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Photo#362653
Unknown - Hypogastrura

Unknown - Hypogastrura
Arlington, Snohomish County, Washington, USA
January 5, 2010
Size: .025"-.035" long
These tiny critters are on my front porch and in my garage (both concrete). They cluster in large groups. At first I thought it was tiny piles of dirt. Then I noticed the "pile" was moving. The piles are about 2" plus in diamater depending on how they are moving. They tend to wriggle and can jump. I don't see any sawdust or any other debris around them.
Our house has cedar siding and we live on acrage with wetlands near by.
I am a bit creeped out. I used our shopvac to vacuume up the ones in the garage. New ones were back the next day.
Any help would be appreciated on these. Are they hazardous to human, animal, wood?
How can I get rid of them? Should I get rid of them?

Images of this individual: tag all
Unknown - Hypogastrura Unknown - Hypogastrura

Moved

Hypogastrura sp.
Impossible to say whether this specimen is female or male.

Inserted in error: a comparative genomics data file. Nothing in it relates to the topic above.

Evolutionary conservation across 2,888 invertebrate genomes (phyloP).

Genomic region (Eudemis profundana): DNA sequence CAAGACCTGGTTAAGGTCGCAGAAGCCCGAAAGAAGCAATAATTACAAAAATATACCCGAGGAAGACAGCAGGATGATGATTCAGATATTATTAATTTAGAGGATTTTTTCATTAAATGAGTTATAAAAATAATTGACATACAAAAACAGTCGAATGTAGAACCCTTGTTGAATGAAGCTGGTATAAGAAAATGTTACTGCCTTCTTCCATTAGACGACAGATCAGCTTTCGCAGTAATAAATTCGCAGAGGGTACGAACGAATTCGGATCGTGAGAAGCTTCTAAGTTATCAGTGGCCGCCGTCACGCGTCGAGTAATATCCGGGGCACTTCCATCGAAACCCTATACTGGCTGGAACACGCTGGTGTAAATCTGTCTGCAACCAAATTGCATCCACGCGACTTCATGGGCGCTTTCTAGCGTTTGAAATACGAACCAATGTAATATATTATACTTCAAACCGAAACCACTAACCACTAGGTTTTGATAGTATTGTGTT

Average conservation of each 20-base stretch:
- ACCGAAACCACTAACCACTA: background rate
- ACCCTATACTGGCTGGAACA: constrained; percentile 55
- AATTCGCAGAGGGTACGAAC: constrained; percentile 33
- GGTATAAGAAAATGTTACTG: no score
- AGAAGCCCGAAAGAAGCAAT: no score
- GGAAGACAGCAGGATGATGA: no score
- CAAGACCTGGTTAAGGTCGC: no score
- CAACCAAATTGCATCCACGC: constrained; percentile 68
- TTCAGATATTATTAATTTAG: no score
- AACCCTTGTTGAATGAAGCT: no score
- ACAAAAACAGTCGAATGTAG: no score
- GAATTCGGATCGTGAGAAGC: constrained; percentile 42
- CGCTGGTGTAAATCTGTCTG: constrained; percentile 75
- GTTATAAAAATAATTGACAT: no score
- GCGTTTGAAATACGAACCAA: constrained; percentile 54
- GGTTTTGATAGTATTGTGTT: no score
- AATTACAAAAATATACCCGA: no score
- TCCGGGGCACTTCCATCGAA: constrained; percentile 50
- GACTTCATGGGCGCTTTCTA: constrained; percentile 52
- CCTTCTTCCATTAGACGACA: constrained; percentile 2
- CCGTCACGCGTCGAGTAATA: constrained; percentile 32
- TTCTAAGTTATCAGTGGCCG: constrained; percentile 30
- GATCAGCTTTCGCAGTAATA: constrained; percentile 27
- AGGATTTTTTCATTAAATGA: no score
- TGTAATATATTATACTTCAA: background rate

You are withnissing an exceptional happening at your garage. What is going on? Hypogastrura tend to gather in mass aggregations for replication purposes. Think of the gathering as a large sex party ;-)
The aggregation will disappear within a few days/weeks depending on circumstances, when all females got 'pregnant'.
No need to worry: they are completely harmless.
Enjoy the spectacle!

Moved
Moved from ID Request.

possibly Hypogastrura
Looks like these may be from the genus Hypogastrura. I also recently found this around my yard. You can compare here:


 
Snow flea photo.
Thank you for the additional info and the corresponding photo.
A guy at my work also agrees they are snow fleas.

harmless
These are Collembola aka springtails, probably a hypogastrurid commonly known as the "snow flea" because they're active during the winter. They are completely harmless.

 
Snow flea
Good to know they are not harmful. Still a little creepy to have them around.
Do you know the life span of these critters?

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